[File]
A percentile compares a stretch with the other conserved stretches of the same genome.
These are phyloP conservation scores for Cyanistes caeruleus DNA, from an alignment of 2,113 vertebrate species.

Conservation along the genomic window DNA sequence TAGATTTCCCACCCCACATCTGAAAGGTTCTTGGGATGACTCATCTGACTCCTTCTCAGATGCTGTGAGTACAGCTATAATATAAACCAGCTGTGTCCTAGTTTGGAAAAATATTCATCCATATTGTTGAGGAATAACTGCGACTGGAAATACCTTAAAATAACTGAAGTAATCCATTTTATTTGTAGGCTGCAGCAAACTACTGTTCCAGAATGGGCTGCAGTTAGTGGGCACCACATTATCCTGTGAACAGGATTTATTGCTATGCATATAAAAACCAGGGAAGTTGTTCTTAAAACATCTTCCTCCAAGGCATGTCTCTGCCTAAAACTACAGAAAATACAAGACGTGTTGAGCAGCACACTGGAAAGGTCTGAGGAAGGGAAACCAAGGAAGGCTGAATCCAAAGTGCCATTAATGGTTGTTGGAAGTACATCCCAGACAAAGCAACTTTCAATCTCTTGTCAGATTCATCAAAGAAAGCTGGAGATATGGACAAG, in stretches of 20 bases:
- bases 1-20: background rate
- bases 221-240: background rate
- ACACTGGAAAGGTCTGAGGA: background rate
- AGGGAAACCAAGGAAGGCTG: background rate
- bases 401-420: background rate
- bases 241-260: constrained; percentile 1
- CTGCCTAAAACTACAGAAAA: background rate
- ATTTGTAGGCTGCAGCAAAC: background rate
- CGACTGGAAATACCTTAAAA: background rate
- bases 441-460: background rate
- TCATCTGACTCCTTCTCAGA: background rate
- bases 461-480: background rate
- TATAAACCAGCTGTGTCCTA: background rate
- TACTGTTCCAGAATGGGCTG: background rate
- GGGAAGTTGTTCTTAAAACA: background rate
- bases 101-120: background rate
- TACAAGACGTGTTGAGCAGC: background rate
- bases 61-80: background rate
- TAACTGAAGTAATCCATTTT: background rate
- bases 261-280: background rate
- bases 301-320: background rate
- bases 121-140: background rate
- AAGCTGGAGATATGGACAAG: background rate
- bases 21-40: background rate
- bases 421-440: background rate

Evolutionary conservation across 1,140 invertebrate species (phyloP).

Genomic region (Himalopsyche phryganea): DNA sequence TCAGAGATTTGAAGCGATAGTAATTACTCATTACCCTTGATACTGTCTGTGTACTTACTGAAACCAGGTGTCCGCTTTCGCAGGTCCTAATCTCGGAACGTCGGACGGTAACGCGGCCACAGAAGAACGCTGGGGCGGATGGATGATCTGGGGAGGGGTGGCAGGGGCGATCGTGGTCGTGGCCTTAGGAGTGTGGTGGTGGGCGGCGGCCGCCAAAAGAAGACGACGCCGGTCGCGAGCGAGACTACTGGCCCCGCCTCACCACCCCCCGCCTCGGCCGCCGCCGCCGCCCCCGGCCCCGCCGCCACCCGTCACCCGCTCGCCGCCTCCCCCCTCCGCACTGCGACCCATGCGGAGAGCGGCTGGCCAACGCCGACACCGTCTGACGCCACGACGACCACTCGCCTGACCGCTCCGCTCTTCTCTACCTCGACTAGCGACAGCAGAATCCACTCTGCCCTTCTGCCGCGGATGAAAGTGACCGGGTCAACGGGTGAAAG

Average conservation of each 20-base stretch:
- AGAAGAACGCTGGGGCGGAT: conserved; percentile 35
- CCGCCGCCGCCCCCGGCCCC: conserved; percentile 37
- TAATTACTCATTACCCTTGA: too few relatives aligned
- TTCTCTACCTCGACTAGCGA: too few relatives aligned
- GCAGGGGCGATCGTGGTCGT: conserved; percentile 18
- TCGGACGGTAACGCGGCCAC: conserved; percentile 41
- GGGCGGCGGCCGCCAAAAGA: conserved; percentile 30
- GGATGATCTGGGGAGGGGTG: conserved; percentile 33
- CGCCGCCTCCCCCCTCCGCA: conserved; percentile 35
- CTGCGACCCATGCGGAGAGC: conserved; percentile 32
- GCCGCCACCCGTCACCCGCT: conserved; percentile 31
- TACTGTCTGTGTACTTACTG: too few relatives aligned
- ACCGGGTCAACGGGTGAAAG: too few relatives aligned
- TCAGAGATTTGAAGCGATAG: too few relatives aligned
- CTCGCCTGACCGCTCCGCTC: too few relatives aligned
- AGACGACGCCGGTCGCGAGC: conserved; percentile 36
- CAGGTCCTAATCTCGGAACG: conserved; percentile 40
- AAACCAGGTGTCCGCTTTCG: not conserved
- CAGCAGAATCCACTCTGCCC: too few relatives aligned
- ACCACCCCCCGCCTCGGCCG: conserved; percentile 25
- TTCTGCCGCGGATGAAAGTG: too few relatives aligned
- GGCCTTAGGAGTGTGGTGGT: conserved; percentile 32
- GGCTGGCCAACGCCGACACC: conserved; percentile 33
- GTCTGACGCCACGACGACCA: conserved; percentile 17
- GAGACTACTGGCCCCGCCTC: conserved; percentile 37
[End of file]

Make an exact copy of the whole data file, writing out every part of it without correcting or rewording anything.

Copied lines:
A percentile compares a stretch with the other conserved stretches of the same genome.
These are phyloP conservation scores for Cyanistes caeruleus DNA, from an alignment of 2,113 vertebrate species.

Conservation along the genomic window DNA sequence TAGATTTCCCACCCCACATCTGAAAGGTTCTTGGGATGACTCATCTGACTCCTTCTCAGATGCTGTGAGTACAGCTATAATATAAACCAGCTGTGTCCTAGTTTGGAAAAATATTCATCCATATTGTTGAGGAATAACTGCGACTGGAAATACCTTAAAATAACTGAAGTAATCCATTTTATTTGTAGGCTGCAGCAAACTACTGTTCCAGAATGGGCTGCAGTTAGTGGGCACCACATTATCCTGTGAACAGGATTTATTGCTATGCATATAAAAACCAGGGAAGTTGTTCTTAAAACATCTTCCTCCAAGGCATGTCTCTGCCTAAAACTACAGAAAATACAAGACGTGTTGAGCAGCACACTGGAAAGGTCTGAGGAAGGGAAACCAAGGAAGGCTGAATCCAAAGTGCCATTAATGGTTGTTGGAAGTACATCCCAGACAAAGCAACTTTCAATCTCTTGTCAGATTCATCAAAGAAAGCTGGAGATATGGACAAG, in stretches of 20 bases:
- bases 1-20: background rate
- bases 221-240: background rate
- ACACTGGAAAGGTCTGAGGA: background rate
- AGGGAAACCAAGGAAGGCTG: background rate
- bases 401-420: background rate
- bases 241-260: constrained; percentile 1
- CTGCCTAAAACTACAGAAAA: background rate
- ATTTGTAGGCTGCAGCAAAC: background rate
- CGACTGGAAATACCTTAAAA: background rate
- bases 441-460: background rate
- TCATCTGACTCCTTCTCAGA: background rate
- bases 461-480: background rate
- TATAAACCAGCTGTGTCCTA: background rate
- TACTGTTCCAGAATGGGCTG: background rate
- GGGAAGTTGTTCTTAAAACA: background rate
- bases 101-120: background rate
- TACAAGACGTGTTGAGCAGC: background rate
- bases 61-80: background rate
- TAACTGAAGTAATCCATTTT: background rate
- bases 261-280: background rate
- bases 301-320: background rate
- bases 121-140: background rate
- AAGCTGGAGATATGGACAAG: background rate
- bases 21-40: background rate
- bases 421-440: background rate

Evolutionary conservation across 1,140 invertebrate species (phyloP).

Genomic region (Himalopsyche phryganea): DNA sequence TCAGAGATTTGAAGCGATAGTAATTACTCATTACCCTTGATACTGTCTGTGTACTTACTGAAACCAGGTGTCCGCTTTCGCAGGTCCTAATCTCGGAACGTCGGACGGTAACGCGGCCACAGAAGAACGCTGGGGCGGATGGATGATCTGGGGAGGGGTGGCAGGGGCGATCGTGGTCGTGGCCTTAGGAGTGTGGTGGTGGGCGGCGGCCGCCAAAAGAAGACGACGCCGGTCGCGAGCGAGACTACTGGCCCCGCCTCACCACCCCCCGCCTCGGCCGCCGCCGCCGCCCCCGGCCCCGCCGCCACCCGTCACCCGCTCGCCGCCTCCCCCCTCCGCACTGCGACCCATGCGGAGAGCGGCTGGCCAACGCCGACACCGTCTGACGCCACGACGACCACTCGCCTGACCGCTCCGCTCTTCTCTACCTCGACTAGCGACAGCAGAATCCACTCTGCCCTTCTGCCGCGGATGAAAGTGACCGGGTCAACGGGTGAAAG

Average conservation of each 20-base stretch:
- AGAAGAACGCTGGGGCGGAT: conserved; percentile 35
- CCGCCGCCGCCCCCGGCCCC: conserved; percentile 37
- TAATTACTCATTACCCTTGA: too few relatives aligned
- TTCTCTACCTCGACTAGCGA: too few relatives aligned
- GCAGGGGCGATCGTGGTCGT: conserved; percentile 18
- TCGGACGGTAACGCGGCCAC: conserved; percentile 41
- GGGCGGCGGCCGCCAAAAGA: conserved; percentile 30
- GGATGATCTGGGGAGGGGTG: conserved; percentile 33
- CGCCGCCTCCCCCCTCCGCA: conserved; percentile 35
- CTGCGACCCATGCGGAGAGC: conserved; percentile 32
- GCCGCCACCCGTCACCCGCT: conserved; percentile 31
- TACTGTCTGTGTACTTACTG: too few relatives aligned
- ACCGGGTCAACGGGTGAAAG: too few relatives aligned
- TCAGAGATTTGAAGCGATAG: too few relatives aligned
- CTCGCCTGACCGCTCCGCTC: too few relatives aligned
- AGACGACGCCGGTCGCGAGC: conserved; percentile 36
- CAGGTCCTAATCTCGGAACG: conserved; percentile 40
- AAACCAGGTGTCCGCTTTCG: not conserved
- CAGCAGAATCCACTCTGCCC: too few relatives aligned
- ACCACCCCCCGCCTCGGCCG: conserved; percentile 25
- TTCTGCCGCGGATGAAAGTG: too few relatives aligned
- GGCCTTAGGAGTGTGGTGGT: conserved; percentile 32
- GGCTGGCCAACGCCGACACC: conserved; percentile 33
- GTCTGACGCCACGACGACCA: conserved; percentile 17
- GAGACTACTGGCCCCGCCTC: conserved; percentile 37